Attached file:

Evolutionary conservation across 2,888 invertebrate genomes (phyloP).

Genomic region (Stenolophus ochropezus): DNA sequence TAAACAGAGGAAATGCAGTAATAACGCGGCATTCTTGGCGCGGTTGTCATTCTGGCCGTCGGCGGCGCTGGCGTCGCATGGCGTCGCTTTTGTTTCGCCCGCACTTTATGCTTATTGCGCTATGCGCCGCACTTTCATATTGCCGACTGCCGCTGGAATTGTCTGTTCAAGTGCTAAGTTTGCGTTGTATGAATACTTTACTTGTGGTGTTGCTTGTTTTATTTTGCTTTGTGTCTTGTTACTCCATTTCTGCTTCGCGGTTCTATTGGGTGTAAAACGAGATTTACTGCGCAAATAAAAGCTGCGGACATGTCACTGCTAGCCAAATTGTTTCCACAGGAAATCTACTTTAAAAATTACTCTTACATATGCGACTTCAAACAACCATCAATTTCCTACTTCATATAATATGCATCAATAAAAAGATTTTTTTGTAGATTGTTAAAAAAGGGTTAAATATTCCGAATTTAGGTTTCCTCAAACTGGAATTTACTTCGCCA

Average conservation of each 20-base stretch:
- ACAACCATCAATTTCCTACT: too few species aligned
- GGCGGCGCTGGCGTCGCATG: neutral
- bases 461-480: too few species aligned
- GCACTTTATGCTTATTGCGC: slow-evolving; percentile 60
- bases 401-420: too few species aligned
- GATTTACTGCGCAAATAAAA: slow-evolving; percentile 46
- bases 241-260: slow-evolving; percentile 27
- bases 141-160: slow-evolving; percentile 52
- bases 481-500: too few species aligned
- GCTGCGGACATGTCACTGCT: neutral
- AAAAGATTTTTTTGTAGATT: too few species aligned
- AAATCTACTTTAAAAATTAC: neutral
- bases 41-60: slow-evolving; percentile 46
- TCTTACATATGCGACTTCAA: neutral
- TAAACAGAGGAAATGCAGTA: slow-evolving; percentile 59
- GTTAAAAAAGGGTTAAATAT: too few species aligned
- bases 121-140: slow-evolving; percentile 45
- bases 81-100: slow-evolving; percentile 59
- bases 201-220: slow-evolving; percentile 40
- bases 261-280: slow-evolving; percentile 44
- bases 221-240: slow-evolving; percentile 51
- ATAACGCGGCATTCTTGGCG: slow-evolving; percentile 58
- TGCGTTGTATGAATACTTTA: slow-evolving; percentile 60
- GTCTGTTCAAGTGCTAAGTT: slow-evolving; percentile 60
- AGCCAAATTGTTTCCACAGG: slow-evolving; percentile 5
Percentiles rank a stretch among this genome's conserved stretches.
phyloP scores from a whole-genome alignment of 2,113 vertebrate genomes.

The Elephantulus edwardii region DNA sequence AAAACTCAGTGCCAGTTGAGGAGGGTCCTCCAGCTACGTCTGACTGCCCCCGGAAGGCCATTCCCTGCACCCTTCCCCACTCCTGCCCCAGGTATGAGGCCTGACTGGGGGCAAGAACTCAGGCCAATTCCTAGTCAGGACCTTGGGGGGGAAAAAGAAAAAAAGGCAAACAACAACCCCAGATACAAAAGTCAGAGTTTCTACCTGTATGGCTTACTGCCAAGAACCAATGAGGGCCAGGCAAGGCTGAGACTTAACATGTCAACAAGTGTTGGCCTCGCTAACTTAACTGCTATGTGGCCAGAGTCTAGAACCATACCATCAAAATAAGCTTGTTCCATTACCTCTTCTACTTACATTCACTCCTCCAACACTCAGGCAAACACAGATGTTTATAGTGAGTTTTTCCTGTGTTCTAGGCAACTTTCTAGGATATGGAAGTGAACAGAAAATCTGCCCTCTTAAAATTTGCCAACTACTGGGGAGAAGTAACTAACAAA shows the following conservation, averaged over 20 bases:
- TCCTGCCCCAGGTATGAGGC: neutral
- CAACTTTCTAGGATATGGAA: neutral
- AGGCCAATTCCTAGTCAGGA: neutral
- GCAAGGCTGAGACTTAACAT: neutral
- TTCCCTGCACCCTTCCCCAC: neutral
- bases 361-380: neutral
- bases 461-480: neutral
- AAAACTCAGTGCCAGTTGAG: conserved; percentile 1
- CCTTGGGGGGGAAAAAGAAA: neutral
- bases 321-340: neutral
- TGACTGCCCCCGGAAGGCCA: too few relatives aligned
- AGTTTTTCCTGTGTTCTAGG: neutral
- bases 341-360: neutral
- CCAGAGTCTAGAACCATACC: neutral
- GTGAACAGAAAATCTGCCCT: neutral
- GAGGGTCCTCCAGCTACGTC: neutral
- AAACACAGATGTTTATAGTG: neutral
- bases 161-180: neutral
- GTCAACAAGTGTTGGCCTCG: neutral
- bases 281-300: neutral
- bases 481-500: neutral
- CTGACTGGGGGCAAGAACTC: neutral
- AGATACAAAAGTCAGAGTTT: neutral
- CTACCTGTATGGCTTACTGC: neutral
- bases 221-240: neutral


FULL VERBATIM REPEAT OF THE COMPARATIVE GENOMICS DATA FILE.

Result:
Evolutionary conservation across 2,888 invertebrate genomes (phyloP).

Genomic region (Stenolophus ochropezus): DNA sequence TAAACAGAGGAAATGCAGTAATAACGCGGCATTCTTGGCGCGGTTGTCATTCTGGCCGTCGGCGGCGCTGGCGTCGCATGGCGTCGCTTTTGTTTCGCCCGCACTTTATGCTTATTGCGCTATGCGCCGCACTTTCATATTGCCGACTGCCGCTGGAATTGTCTGTTCAAGTGCTAAGTTTGCGTTGTATGAATACTTTACTTGTGGTGTTGCTTGTTTTATTTTGCTTTGTGTCTTGTTACTCCATTTCTGCTTCGCGGTTCTATTGGGTGTAAAACGAGATTTACTGCGCAAATAAAAGCTGCGGACATGTCACTGCTAGCCAAATTGTTTCCACAGGAAATCTACTTTAAAAATTACTCTTACATATGCGACTTCAAACAACCATCAATTTCCTACTTCATATAATATGCATCAATAAAAAGATTTTTTTGTAGATTGTTAAAAAAGGGTTAAATATTCCGAATTTAGGTTTCCTCAAACTGGAATTTACTTCGCCA

Average conservation of each 20-base stretch:
- ACAACCATCAATTTCCTACT: too few species aligned
- GGCGGCGCTGGCGTCGCATG: neutral
- bases 461-480: too few species aligned
- GCACTTTATGCTTATTGCGC: slow-evolving; percentile 60
- bases 401-420: too few species aligned
- GATTTACTGCGCAAATAAAA: slow-evolving; percentile 46
- bases 241-260: slow-evolving; percentile 27
- bases 141-160: slow-evolving; percentile 52
- bases 481-500: too few species aligned
- GCTGCGGACATGTCACTGCT: neutral
- AAAAGATTTTTTTGTAGATT: too few species aligned
- AAATCTACTTTAAAAATTAC: neutral
- bases 41-60: slow-evolving; percentile 46
- TCTTACATATGCGACTTCAA: neutral
- TAAACAGAGGAAATGCAGTA: slow-evolving; percentile 59
- GTTAAAAAAGGGTTAAATAT: too few species aligned
- bases 121-140: slow-evolving; percentile 45
- bases 81-100: slow-evolving; percentile 59
- bases 201-220: slow-evolving; percentile 40
- bases 261-280: slow-evolving; percentile 44
- bases 221-240: slow-evolving; percentile 51
- ATAACGCGGCATTCTTGGCG: slow-evolving; percentile 58
- TGCGTTGTATGAATACTTTA: slow-evolving; percentile 60
- GTCTGTTCAAGTGCTAAGTT: slow-evolving; percentile 60
- AGCCAAATTGTTTCCACAGG: slow-evolving; percentile 5
Percentiles rank a stretch among this genome's conserved stretches.
phyloP scores from a whole-genome alignment of 2,113 vertebrate genomes.

The Elephantulus edwardii region DNA sequence AAAACTCAGTGCCAGTTGAGGAGGGTCCTCCAGCTACGTCTGACTGCCCCCGGAAGGCCATTCCCTGCACCCTTCCCCACTCCTGCCCCAGGTATGAGGCCTGACTGGGGGCAAGAACTCAGGCCAATTCCTAGTCAGGACCTTGGGGGGGAAAAAGAAAAAAAGGCAAACAACAACCCCAGATACAAAAGTCAGAGTTTCTACCTGTATGGCTTACTGCCAAGAACCAATGAGGGCCAGGCAAGGCTGAGACTTAACATGTCAACAAGTGTTGGCCTCGCTAACTTAACTGCTATGTGGCCAGAGTCTAGAACCATACCATCAAAATAAGCTTGTTCCATTACCTCTTCTACTTACATTCACTCCTCCAACACTCAGGCAAACACAGATGTTTATAGTGAGTTTTTCCTGTGTTCTAGGCAACTTTCTAGGATATGGAAGTGAACAGAAAATCTGCCCTCTTAAAATTTGCCAACTACTGGGGAGAAGTAACTAACAAA shows the following conservation, averaged over 20 bases:
- TCCTGCCCCAGGTATGAGGC: neutral
- CAACTTTCTAGGATATGGAA: neutral
- AGGCCAATTCCTAGTCAGGA: neutral
- GCAAGGCTGAGACTTAACAT: neutral
- TTCCCTGCACCCTTCCCCAC: neutral
- bases 361-380: neutral
- bases 461-480: neutral
- AAAACTCAGTGCCAGTTGAG: conserved; percentile 1
- CCTTGGGGGGGAAAAAGAAA: neutral
- bases 321-340: neutral
- TGACTGCCCCCGGAAGGCCA: too few relatives aligned
- AGTTTTTCCTGTGTTCTAGG: neutral
- bases 341-360: neutral
- CCAGAGTCTAGAACCATACC: neutral
- GTGAACAGAAAATCTGCCCT: neutral
- GAGGGTCCTCCAGCTACGTC: neutral
- AAACACAGATGTTTATAGTG: neutral
- bases 161-180: neutral
- GTCAACAAGTGTTGGCCTCG: neutral
- bases 281-300: neutral
- bases 481-500: neutral
- CTGACTGGGGGCAAGAACTC: neutral
- AGATACAAAAGTCAGAGTTT: neutral
- CTACCTGTATGGCTTACTGC: neutral
- bases 221-240: neutral